Better late than never, I hope, comes the news that the bullying lawsuit against Mike Peters has been dropped. Thanks to Andrew for bringing me current.
Along the way we've heard some interesting facts about the Colombian Coffee Growers Federation, and some interesting theories about their real life relationship to unsavory groups. I'd love to dig more, but for now I'll stick to webcomics.
It sounds like the whole thing was trumped up to extract some free press, and was never intended to be kicked out of court as being ridiculous. Some readers invoked the right of everyone to have their day in court and related concerns, not without merit. But I'll offer this: if you think court rooms are more competent than any other government agency, you've never pursued (or defended) a case. Their indifference to people's lives and commitments can be devastating.
Dragging someone into court to respond to the weak charges of monied interests is a form intimidation, even of terrorism, no different than the infamous SLAPP (Strategic Lawsuit Against Public Participation). Court proceeding are sluggish, with even small claims cases requiring a year for a decision. Holding someone hostage in the system is why we have summary judgments and cases thrown out. Criminal defense attorneys who drag hearings out over a year are playing the same game in reverse, hoping to wear down interest in prosecution.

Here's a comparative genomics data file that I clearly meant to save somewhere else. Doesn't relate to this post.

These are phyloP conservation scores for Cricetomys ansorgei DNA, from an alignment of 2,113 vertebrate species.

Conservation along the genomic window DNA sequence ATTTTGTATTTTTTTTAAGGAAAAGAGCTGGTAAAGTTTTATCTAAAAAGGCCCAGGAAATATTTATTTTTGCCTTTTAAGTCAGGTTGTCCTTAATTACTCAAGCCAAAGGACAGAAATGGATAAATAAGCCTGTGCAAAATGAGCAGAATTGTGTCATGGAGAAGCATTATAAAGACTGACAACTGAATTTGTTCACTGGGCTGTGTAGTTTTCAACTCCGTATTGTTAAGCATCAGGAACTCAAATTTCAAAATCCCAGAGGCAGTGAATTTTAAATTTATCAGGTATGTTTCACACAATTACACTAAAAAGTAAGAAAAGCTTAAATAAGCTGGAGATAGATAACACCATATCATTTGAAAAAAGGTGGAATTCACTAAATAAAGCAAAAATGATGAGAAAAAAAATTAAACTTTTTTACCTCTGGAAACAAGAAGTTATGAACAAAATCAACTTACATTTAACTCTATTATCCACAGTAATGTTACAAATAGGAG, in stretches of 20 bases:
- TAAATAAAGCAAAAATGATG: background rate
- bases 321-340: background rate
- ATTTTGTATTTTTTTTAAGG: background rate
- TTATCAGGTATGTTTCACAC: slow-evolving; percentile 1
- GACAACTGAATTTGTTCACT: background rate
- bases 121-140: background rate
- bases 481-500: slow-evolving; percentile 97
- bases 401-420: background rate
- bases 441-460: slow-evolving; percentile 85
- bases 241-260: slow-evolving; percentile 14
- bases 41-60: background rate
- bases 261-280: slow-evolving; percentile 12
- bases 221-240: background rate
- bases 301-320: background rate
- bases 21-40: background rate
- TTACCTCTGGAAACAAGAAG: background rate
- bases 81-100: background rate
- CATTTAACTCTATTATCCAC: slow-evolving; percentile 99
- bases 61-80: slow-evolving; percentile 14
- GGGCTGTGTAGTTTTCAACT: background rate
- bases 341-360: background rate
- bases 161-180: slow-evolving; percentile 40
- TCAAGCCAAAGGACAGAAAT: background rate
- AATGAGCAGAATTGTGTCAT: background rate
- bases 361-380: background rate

It kind of bummed me out to read about Mike Peters being all apologetic and kissy-face with a delegation from the Federation, but syndicate cartoonists live in a very different world. I also find forgiving bullies rarely works. The old saying comes to mind: "Fool me once, shame on you; fool me twice, shame on me."
I am editorializing far from my main areas of knowledge but perhaps I have something to contribute. It won't be the last time, I'm sure. Here's the main article...
From the good ol' Daily Cartoonist:
Colombian Coffee Drops Lawsuit
Let's hope letters written by readers give our friends pause, because I've got some wicked cartoon ideas...
There's also the possibility of suing the coffee growers federation for putting pieces of Juan Valdez in our coffee. I might possibly get some free media, and I'd drop the suit after a few days, having manipulated people to line my pockets/
One last comment for those who leaned more sympathetic to our Colombian neighbors, and I wish I said this before: Juan Valdez is a fictional character. The cartoon jokingly suggested that something that doesn't exist is in Colombian Coffee. I would have enjoyed hearing the Colombians' explanation of how this could happen.
I myself think the Flying Spaghetti Monster is in Colombian coffee.
"Juan Valdez's iconic appearance is frequently mimicked or parodied in television and other media." - Wikipedia
Valdez was invented by an American advertising company and voiced by an American actor. He has been played on TV by two different men.
The wounded national pride card was played. I couldn't help noticing that crowd scenes of Colombians feature a wide range of skin tones, but national beauties like Miss Colombia and the people in travel brochures look like this: